Further thoughts on Metallica’s Hardwired… to Self-Destruct

This morning, an article about the history of links between Metallica and Cthulhu was posted over at Black Gate; you can see it here: https://www.blackgate.com/2017/05/01/cthulhu-in-metallica/

If you’re here from Black Gate, welcome! I had a few thoughts on the latest Metallica album beyond the scope of the Black Gate article that I thought I’d share here.

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Hardwired… to Self Destruct is, in a nutshell, an excellent Metallica album. The band is even more comfortable and natural than on 2008’s Death Magnetic. Death Magnetic was a good Metallica album, but somewhat forgettable; it was a joy to listen to, but did not have the stick-with-you-ness of previous Metallica efforts. The single “Hardwired” does not have this problem. It smashes out of the gate with a slab of pure thrash, “Hardwired” is just over three minutes long, and is a definite throwback to the speed metal/punk of Kill ‘Em All, all while still squeezing in a fantastic Kirk Hammett solo. The song was supposedly written last when the band decided it needed a fast single after the rest of the album was already completed.

If that’s the result, someone needs to keep putting James Hetfield in a pressure cooker and making him put out songs in a hurry. In addition to being a great opener, Hardwired is damn near the best song on the album.

The issue with the album, and it’s a larger issue Metallica is going to continue struggling with, is that they are entering into what I call “Stephen King territory”. Both Metallica and Stephen King have decades honing their craft, and both have been considered masters for a very long time. But with that, they’re both being granted the freedom to explore whatever little nook and cranny they want, and there’s little oversight to rein them in and tell them no, cut that part. Both artists have seen a little bloat creeping into their works. I loved King in high school, and eagerly devoured some of his re-issued works that were “now unedited” on the premise that more King is better. After reading some of them, I realized there was a reason some of those bits were left on cutting room floor the first time around.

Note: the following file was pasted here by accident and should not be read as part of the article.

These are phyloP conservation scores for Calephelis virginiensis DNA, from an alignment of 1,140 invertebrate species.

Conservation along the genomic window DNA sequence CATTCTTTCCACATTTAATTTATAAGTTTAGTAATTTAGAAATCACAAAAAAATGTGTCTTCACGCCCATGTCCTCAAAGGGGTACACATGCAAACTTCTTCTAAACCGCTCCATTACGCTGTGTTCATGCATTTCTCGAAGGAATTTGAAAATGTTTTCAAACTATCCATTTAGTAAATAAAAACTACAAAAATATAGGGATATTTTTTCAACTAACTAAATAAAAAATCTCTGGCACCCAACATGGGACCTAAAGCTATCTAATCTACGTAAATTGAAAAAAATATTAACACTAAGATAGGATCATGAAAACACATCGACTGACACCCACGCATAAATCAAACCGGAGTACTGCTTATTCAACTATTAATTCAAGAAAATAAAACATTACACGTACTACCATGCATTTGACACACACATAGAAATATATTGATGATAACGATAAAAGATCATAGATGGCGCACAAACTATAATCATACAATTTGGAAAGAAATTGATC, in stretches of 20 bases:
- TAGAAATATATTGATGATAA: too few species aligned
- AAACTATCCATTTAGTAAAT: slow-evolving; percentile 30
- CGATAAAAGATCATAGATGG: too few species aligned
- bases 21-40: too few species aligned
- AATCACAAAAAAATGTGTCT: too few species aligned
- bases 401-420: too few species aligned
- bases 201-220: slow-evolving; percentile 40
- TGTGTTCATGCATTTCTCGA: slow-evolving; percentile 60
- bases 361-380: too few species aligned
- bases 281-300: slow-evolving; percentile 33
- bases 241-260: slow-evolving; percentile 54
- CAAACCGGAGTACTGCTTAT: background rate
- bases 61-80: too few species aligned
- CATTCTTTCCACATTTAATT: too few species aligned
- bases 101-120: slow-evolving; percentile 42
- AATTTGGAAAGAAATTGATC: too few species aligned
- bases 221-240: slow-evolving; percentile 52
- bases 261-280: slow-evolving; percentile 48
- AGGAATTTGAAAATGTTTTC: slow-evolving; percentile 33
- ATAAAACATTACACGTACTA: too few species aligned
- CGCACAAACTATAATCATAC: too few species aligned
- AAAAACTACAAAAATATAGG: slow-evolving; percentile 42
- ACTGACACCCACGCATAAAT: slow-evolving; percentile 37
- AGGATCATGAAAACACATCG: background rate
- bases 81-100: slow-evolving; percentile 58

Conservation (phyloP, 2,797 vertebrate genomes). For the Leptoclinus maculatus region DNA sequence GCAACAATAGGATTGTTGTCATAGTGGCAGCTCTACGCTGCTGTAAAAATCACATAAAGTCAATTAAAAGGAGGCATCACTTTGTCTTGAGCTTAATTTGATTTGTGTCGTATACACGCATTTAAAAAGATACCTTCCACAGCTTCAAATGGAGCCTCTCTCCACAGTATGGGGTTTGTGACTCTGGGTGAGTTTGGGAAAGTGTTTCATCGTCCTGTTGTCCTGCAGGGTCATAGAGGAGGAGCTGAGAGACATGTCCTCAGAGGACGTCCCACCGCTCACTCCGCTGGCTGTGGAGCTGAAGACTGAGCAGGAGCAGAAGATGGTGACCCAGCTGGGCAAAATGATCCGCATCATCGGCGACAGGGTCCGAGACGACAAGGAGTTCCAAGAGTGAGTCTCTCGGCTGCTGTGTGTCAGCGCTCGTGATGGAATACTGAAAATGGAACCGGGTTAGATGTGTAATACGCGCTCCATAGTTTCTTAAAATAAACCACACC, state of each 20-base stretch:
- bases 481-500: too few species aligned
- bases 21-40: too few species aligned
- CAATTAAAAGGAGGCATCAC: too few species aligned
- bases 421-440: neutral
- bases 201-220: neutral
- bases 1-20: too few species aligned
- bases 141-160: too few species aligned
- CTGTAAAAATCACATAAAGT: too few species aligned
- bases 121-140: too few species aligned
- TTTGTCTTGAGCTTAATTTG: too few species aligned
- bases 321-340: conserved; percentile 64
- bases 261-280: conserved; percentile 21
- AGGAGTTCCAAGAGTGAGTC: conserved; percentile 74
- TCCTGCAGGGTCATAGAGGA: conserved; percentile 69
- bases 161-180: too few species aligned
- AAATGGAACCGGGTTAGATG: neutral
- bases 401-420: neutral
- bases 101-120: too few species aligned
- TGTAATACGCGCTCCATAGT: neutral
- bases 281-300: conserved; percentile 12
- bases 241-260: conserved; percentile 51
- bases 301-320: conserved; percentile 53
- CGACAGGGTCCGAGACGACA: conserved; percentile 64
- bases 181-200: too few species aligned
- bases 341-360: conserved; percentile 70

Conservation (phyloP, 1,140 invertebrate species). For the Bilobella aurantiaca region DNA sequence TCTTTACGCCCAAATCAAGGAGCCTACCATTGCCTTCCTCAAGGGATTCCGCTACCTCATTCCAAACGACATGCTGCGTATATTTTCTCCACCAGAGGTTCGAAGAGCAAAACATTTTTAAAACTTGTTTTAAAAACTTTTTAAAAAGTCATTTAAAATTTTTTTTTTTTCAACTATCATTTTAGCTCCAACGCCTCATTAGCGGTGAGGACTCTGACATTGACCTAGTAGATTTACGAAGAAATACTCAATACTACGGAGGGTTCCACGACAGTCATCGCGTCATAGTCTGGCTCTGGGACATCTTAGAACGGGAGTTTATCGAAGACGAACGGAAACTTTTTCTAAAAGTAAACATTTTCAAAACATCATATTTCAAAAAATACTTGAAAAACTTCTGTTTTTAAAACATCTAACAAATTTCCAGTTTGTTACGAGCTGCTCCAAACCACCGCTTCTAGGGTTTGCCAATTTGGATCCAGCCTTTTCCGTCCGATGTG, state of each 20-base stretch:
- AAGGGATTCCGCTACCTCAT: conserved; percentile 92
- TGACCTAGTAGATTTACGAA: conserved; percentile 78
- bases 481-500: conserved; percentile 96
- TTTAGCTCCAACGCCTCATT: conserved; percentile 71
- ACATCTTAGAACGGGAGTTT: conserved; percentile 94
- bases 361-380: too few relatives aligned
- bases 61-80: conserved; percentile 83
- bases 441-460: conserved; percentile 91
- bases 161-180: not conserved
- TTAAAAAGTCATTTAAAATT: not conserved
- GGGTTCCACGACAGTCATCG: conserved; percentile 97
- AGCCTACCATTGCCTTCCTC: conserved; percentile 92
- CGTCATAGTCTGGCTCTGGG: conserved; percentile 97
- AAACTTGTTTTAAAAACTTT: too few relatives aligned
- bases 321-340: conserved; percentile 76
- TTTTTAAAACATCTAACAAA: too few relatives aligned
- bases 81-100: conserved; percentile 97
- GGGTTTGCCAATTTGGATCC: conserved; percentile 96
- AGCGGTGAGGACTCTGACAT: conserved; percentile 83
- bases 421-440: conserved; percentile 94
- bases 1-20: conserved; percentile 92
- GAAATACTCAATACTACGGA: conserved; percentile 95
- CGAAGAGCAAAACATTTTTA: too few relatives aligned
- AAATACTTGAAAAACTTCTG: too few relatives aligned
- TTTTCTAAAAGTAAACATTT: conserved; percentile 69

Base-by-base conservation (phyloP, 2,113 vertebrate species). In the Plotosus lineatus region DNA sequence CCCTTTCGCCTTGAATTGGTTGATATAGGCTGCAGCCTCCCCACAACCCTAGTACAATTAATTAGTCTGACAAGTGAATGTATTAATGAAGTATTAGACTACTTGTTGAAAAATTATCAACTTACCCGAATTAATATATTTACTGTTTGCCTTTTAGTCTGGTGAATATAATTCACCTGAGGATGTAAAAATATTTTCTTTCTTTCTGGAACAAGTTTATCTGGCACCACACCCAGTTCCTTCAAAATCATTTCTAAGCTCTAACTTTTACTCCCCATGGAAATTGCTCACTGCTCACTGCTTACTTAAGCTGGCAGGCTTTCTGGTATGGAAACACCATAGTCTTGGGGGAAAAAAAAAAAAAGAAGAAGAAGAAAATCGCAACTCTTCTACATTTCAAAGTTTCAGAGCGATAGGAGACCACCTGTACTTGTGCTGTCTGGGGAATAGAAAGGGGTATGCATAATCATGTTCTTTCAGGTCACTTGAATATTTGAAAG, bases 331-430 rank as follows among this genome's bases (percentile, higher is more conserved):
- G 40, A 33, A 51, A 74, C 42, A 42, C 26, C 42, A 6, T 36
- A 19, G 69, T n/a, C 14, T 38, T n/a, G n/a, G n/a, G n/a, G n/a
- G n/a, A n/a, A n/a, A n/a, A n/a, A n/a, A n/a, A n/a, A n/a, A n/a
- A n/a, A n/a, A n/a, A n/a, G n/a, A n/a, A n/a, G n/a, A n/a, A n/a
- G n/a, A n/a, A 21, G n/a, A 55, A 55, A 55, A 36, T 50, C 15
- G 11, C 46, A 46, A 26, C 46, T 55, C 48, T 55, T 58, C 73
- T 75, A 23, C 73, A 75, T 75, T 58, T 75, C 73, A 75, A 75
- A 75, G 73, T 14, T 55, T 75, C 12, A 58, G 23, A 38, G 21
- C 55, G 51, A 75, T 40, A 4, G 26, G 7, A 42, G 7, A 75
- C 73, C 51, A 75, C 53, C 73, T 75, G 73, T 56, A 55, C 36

The result is songs like “Halo on Fire”, my favorite on the album. It’s a fantastic song playing off the alternating fury of heavy riffs with delicate picked melodies and Hetfield’s surprisingly soulful singing. And it’s great for the first 5:30, but the song drags on to an over eight-minute playing time.

Musically, Hetfield’s fingerprints are all over the album even more than usual. The album is built entirely around riffs he wrote. Lead guitarist Kirk Hammett was reportedly recording riffs on his iPhone, but it was subsequently lost and he had not backed it up, leaving him with no riffs for the band to consider building songs around. (This is a great opportunity to remind the creatives out there: back your shit up right now. Go ahead and start that DropBox or GoogleDrive account you’ve been meaning to, and put your stuff in it.)

The closer the album sticks to the thrash, the better it is. The other standout, “Spit Out the Bone”, starts with a similar staccato tone of “Hardwired” but it most reminded me of “Damage, Inc.” from Master of Puppets. Although a longer tune at over seven minutes, it holds its focus on the riffs and intricate solos and variations.

The bloat is frustrating in other places, too. “Here Comes Revenge” has a great moment exactly once a verse, when Hetfield sings “I was born in anger’s flame / he was Abel, I was Cain” while the guitars trip over into a mid-tempo groove Metallica excels at but does not revisit that often. And then, it meanders off into more mediocre territory. Still, I listen to the song just for those moments because they’re that good.

Overall, I’d give it a B+. They perhaps got lost a bit with 2003’s St. Anger, and clawed back towards equilibrium on Death Magnetic, before they finally hit it here.

Essential cuts: “Hardwired”, “Spit Out the Bone” and “Halo on Fire”
Optional, but still good: “Man Unkind”, “Atlas Rise” and “Dream No More”

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